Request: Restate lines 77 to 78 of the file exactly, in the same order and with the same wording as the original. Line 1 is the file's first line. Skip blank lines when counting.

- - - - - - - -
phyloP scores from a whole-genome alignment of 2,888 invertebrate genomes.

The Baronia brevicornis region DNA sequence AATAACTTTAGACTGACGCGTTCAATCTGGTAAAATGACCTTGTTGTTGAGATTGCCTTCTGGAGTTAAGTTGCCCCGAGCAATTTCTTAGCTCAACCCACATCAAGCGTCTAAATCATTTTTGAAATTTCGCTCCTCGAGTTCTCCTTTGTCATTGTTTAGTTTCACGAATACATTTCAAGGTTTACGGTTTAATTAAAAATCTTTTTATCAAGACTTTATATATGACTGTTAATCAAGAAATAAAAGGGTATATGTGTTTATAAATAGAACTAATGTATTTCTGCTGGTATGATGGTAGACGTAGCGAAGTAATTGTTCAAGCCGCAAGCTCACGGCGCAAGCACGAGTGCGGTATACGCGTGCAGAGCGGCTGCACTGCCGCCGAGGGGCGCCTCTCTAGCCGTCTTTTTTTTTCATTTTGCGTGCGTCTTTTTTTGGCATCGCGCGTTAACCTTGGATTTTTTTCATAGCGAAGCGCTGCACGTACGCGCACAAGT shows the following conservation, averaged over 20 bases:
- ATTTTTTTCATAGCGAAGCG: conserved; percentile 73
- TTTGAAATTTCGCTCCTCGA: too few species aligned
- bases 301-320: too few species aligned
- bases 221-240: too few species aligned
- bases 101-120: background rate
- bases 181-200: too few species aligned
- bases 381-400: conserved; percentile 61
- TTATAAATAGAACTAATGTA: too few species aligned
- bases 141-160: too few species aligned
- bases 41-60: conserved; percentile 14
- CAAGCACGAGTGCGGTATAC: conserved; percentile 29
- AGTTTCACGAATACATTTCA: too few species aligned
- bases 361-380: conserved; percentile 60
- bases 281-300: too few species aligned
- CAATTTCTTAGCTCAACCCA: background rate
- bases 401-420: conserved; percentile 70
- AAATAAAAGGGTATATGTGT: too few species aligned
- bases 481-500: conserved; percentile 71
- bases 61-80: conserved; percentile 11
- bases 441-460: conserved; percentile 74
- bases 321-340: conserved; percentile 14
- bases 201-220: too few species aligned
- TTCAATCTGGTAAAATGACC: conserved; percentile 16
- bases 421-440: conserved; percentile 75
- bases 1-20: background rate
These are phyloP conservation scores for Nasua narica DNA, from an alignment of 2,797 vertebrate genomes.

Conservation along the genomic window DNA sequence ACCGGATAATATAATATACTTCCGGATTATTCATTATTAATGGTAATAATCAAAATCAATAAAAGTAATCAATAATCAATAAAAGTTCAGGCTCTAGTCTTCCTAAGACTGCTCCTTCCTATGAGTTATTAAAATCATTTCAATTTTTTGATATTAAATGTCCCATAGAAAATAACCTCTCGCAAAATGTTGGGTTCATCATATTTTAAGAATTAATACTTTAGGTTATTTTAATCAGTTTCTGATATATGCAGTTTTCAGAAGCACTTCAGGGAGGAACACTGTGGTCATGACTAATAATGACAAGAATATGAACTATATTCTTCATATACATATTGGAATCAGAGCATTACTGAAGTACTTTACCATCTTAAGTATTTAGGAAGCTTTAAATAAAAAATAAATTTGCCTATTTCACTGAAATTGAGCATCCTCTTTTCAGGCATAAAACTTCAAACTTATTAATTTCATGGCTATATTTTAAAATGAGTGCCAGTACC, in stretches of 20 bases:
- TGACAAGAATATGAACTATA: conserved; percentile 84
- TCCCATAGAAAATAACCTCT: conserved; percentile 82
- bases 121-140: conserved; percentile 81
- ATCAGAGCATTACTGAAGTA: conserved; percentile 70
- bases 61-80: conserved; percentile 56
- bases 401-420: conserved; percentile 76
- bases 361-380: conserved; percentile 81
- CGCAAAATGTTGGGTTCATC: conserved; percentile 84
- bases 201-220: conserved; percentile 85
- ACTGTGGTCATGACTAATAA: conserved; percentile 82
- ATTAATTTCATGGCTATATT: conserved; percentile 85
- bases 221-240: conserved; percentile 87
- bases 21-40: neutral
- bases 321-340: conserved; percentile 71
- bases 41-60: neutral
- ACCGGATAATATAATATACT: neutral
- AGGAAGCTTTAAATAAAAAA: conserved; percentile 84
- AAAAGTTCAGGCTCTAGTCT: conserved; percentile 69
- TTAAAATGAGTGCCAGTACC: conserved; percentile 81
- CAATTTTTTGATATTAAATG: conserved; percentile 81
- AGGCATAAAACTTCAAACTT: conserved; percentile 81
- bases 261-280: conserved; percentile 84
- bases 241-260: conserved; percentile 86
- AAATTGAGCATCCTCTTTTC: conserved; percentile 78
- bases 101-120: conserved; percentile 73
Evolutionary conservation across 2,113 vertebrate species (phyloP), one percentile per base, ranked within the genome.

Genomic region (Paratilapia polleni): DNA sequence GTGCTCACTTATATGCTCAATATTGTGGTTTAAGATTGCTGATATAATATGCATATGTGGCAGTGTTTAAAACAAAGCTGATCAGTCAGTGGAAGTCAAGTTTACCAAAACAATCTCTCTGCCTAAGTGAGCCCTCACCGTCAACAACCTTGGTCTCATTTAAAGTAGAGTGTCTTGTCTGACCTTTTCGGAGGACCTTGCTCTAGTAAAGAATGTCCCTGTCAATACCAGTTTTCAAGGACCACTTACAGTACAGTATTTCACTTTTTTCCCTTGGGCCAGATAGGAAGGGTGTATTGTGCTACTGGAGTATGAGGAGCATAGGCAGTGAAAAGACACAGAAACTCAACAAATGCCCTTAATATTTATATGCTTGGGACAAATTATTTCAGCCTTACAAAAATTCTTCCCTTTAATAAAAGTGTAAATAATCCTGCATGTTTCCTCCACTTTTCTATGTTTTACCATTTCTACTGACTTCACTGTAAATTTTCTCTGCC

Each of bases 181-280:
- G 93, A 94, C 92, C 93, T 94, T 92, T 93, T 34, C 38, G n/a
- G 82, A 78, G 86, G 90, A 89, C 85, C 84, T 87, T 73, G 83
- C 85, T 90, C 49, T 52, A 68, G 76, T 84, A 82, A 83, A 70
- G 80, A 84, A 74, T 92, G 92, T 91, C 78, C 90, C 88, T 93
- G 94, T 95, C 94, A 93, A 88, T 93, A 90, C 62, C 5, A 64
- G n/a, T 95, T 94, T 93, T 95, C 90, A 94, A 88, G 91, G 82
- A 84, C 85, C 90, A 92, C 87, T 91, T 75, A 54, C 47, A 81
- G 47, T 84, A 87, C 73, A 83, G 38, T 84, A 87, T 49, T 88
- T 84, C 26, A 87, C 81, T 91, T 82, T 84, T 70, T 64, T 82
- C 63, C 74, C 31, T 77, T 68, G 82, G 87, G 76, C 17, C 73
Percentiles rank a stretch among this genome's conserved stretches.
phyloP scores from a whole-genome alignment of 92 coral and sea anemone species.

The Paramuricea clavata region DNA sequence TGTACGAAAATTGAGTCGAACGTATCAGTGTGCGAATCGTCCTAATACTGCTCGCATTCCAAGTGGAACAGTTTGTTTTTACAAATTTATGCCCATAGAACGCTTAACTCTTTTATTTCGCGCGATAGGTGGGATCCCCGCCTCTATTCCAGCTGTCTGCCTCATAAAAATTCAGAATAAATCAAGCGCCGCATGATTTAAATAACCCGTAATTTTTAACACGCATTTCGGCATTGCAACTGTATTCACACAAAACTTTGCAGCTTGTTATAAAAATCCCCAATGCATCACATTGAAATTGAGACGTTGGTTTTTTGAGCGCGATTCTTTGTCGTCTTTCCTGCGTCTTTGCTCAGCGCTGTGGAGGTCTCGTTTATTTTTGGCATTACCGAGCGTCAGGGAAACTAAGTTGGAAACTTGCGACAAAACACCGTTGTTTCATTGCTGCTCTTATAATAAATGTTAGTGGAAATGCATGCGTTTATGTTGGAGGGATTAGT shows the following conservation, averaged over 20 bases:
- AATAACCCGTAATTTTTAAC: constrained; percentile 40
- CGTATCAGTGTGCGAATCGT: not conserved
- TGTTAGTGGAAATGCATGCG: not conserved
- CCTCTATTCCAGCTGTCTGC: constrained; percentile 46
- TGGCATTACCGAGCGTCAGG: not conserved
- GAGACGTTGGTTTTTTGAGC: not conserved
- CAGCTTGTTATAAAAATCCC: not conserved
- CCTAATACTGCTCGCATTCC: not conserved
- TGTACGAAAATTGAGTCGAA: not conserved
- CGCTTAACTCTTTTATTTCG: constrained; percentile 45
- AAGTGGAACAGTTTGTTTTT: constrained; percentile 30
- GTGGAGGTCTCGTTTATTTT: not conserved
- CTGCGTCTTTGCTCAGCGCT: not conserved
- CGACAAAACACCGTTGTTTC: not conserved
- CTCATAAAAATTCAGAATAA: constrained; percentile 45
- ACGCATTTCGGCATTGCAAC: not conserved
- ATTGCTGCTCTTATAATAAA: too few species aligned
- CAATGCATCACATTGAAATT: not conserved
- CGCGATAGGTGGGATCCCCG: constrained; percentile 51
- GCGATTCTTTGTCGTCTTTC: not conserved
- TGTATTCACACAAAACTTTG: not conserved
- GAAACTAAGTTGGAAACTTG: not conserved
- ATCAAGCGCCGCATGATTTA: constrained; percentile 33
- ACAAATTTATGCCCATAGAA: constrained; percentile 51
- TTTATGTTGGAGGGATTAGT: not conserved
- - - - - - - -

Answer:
- CAGCTTGTTATAAAAATCCC: not conserved
- CCTAATACTGCTCGCATTCC: not conserved